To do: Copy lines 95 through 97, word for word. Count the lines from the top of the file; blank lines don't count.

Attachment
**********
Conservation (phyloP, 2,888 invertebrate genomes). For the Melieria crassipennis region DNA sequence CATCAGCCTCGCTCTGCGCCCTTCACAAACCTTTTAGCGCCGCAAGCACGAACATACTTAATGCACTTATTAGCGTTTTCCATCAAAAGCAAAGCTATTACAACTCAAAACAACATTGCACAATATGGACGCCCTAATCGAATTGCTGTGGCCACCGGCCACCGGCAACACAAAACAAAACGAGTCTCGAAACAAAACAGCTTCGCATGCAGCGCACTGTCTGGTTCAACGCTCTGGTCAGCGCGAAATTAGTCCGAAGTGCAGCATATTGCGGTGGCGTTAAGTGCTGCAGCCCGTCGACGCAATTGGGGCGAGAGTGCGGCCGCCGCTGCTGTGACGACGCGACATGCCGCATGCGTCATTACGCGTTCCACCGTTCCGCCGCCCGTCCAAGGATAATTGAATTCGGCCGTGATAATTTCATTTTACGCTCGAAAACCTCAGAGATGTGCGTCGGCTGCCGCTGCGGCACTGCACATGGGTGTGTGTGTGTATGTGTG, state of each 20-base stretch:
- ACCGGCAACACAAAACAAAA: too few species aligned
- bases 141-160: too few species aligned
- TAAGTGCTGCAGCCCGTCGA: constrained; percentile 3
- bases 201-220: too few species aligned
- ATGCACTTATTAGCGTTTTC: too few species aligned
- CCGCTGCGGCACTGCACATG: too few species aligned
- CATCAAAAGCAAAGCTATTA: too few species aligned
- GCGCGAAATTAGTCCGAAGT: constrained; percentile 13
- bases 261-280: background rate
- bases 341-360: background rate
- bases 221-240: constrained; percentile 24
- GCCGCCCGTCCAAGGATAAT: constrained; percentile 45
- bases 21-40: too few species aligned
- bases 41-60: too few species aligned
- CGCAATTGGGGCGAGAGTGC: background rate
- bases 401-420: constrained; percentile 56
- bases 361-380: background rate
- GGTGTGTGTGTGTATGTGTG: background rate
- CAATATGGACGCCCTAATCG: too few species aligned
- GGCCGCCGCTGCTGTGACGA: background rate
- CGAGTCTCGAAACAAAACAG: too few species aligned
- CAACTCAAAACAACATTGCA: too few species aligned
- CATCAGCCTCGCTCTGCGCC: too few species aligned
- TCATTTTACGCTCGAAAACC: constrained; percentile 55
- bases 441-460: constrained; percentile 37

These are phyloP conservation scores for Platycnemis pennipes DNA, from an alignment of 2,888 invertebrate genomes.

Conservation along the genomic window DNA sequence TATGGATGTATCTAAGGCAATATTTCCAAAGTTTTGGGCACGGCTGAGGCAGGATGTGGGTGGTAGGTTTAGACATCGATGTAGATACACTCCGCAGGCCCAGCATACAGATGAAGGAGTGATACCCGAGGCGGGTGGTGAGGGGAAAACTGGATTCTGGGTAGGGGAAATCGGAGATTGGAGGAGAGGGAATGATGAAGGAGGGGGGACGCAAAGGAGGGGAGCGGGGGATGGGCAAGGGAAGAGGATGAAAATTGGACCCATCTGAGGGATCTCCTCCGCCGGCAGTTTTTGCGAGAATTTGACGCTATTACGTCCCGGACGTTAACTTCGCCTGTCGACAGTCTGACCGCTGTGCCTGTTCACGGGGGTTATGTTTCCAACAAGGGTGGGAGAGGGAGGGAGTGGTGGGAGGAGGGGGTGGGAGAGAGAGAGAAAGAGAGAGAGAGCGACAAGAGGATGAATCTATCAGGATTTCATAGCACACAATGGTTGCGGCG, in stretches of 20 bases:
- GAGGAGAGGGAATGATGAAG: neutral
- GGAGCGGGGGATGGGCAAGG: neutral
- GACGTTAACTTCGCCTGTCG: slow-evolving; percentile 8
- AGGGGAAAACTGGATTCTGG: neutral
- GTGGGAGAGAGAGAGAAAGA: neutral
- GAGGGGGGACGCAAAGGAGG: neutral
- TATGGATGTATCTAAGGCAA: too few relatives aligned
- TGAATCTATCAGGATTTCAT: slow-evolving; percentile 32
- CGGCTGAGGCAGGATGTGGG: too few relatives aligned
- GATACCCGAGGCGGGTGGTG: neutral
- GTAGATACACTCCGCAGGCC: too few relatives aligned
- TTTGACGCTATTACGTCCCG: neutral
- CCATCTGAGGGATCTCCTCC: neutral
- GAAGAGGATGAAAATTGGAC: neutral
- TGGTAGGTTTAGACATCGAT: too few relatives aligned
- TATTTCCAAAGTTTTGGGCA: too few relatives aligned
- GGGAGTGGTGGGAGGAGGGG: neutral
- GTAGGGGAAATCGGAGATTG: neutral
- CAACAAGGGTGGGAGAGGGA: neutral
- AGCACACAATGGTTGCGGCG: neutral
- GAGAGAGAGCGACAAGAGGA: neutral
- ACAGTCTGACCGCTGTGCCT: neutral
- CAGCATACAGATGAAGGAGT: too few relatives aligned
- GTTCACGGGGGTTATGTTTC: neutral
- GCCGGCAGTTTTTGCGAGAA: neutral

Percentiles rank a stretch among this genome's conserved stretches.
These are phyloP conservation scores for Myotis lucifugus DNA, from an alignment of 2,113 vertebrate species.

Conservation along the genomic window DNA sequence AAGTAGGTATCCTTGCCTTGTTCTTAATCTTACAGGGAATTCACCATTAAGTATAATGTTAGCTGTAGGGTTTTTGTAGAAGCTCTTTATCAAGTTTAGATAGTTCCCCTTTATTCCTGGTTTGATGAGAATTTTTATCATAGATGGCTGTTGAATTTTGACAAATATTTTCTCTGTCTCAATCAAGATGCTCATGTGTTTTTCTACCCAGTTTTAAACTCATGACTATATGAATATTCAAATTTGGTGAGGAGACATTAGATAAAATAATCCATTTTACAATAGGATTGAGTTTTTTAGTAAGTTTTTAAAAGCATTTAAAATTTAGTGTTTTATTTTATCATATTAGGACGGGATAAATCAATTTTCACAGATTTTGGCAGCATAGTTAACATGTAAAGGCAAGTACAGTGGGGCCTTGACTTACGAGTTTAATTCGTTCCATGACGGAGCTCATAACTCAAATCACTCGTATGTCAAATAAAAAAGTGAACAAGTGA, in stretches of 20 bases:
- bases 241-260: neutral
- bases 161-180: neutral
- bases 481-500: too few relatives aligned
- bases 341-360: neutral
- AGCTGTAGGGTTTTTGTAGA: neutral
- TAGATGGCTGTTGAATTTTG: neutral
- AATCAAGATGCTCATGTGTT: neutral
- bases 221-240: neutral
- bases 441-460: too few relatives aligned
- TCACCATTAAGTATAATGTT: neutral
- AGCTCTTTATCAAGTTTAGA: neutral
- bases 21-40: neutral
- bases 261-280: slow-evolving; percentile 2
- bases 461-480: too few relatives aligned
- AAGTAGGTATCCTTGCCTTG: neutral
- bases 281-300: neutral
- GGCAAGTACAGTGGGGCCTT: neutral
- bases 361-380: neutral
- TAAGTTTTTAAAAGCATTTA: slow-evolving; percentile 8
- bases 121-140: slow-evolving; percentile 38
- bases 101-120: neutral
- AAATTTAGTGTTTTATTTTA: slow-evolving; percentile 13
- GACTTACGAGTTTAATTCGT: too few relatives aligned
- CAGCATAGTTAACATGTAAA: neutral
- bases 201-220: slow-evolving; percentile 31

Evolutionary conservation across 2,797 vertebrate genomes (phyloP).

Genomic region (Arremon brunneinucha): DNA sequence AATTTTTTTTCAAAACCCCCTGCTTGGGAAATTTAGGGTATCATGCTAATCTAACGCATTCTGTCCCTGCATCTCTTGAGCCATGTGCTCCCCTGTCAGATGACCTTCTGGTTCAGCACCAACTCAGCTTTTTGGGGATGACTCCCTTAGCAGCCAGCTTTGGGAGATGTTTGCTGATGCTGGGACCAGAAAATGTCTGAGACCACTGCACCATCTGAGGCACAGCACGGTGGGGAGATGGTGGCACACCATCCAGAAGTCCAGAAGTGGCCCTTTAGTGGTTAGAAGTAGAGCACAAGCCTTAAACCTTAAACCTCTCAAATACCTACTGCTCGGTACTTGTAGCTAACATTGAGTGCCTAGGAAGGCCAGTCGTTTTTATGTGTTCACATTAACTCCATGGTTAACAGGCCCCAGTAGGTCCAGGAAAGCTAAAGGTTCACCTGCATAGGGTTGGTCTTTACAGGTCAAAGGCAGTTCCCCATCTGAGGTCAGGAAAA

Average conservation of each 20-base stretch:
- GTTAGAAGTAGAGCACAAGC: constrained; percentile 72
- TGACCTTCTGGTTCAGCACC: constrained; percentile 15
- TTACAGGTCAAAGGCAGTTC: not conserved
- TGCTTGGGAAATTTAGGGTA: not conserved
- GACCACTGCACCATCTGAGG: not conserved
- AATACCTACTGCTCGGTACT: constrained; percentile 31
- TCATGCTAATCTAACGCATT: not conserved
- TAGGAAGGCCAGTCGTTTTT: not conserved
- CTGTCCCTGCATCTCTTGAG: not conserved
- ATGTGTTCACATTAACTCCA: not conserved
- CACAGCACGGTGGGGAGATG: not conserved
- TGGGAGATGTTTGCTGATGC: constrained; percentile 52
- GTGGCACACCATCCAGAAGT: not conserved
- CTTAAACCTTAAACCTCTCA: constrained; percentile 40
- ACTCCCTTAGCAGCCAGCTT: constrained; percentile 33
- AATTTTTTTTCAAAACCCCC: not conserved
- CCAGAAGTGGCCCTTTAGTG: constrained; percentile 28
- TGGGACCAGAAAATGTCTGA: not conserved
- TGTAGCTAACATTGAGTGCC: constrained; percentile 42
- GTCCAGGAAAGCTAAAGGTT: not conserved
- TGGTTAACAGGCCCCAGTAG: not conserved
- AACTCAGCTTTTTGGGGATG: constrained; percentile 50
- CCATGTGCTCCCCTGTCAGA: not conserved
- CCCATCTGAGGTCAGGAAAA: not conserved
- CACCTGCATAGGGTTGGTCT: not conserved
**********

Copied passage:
- CACAGCACGGTGGGGAGATG: not conserved
- TGGGAGATGTTTGCTGATGC: constrained; percentile 52
- GTGGCACACCATCCAGAAGT: not conserved